You can find the proposals at

www.sutton.gov.uk/trafficpublicnotices

clicking on “view our Permanent Traffic Order Consultations” and “Notices of Proposals”

Reference PP1035 – CPZ permit charge changes linked to CO2 emissions and carer permits

Comments are invited by 31 August.

Richard has commented on the proposals that he would like to see a differential scheme imposed for diesel vehicles as they do not emit excessive CO2 compared to other vehicles but do emit other harmful particulates.

 

TACKLING SPEEDING ON THE ROADS OF SUTTON SOUTH

20mph on lampost sign
Since we were elected as Councillors for Sutton South Ward we have been concerned about speeding in the Ward. Following the speeding survey we promoted in 2011 new traffic islands in Cavendish Road have had an impact on the speed of vehicles using the road. The new zebra crossing with the re-distribution of parking bays along the road – so there is more parking along the road, which generally does slow the speed of traffic – in Cedar Road (between Brighton Road and Langley Park Road) has had some impact on speeds there.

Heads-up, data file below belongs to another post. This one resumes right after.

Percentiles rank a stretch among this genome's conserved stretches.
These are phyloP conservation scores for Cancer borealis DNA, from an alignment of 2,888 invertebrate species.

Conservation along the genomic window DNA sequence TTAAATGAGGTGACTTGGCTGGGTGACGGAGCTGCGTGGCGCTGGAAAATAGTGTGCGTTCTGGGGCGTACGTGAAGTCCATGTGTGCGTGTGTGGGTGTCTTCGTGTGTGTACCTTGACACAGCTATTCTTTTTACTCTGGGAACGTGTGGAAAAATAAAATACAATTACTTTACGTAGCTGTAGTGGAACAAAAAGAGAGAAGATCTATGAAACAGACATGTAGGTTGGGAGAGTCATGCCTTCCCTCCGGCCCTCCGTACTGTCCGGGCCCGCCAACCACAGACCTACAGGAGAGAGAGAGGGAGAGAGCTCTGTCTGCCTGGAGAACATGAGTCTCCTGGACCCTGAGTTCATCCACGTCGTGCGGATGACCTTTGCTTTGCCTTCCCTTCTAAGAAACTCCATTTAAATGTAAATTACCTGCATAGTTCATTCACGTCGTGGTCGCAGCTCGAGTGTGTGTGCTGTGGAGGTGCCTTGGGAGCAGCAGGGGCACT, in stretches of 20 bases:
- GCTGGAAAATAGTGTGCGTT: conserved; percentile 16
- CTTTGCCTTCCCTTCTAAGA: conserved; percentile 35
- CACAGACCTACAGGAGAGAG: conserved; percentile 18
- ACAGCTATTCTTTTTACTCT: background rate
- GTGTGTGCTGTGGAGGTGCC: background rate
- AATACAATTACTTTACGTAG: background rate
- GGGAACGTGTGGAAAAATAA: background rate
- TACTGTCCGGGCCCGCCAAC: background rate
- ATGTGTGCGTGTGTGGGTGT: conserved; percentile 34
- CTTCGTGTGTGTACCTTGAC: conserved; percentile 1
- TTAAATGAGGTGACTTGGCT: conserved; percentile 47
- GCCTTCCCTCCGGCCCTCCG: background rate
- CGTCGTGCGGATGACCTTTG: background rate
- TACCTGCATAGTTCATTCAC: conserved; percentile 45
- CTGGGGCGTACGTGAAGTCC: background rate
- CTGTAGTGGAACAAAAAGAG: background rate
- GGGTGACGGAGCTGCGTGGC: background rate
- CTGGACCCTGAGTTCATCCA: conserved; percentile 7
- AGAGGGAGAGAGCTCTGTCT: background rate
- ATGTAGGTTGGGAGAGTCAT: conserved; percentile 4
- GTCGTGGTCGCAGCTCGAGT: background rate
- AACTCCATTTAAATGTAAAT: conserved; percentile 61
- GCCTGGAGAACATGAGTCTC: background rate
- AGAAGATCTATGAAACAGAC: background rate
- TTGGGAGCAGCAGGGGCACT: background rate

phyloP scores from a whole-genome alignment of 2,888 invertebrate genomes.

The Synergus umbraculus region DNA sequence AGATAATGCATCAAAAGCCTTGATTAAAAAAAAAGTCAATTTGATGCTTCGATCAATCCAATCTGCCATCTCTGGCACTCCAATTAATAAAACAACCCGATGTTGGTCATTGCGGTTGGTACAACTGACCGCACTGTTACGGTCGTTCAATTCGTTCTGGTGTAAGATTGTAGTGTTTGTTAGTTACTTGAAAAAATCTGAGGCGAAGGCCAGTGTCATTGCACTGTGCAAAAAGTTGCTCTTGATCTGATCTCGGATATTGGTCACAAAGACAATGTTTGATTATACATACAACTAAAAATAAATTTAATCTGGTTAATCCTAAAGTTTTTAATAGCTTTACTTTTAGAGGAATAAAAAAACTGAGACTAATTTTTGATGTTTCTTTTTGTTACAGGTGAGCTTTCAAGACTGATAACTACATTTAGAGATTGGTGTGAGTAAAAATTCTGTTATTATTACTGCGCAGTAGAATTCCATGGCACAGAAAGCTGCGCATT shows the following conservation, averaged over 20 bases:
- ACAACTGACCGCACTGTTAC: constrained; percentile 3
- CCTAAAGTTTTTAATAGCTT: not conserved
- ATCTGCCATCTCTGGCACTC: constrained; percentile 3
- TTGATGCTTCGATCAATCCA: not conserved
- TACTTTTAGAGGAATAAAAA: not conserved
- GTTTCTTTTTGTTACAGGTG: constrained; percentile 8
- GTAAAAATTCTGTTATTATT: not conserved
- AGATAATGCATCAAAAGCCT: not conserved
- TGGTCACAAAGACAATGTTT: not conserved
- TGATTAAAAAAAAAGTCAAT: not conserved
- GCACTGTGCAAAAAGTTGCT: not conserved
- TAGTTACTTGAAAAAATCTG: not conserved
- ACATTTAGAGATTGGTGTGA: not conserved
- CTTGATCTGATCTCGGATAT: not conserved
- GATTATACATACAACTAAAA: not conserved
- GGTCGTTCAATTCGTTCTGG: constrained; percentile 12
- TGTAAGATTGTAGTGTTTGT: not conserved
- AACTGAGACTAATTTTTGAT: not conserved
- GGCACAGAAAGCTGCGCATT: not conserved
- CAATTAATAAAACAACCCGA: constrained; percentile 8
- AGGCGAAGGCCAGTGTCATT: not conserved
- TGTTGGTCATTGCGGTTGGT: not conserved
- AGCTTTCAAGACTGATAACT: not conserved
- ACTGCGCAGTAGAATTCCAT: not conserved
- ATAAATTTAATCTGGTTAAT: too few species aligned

We have also sought to deal with the specific problem of the speed of vehicles approaching the right turn from The Ridgway into Chalgrove Road with better signage on the road and on lamp-posts as your approach the bend.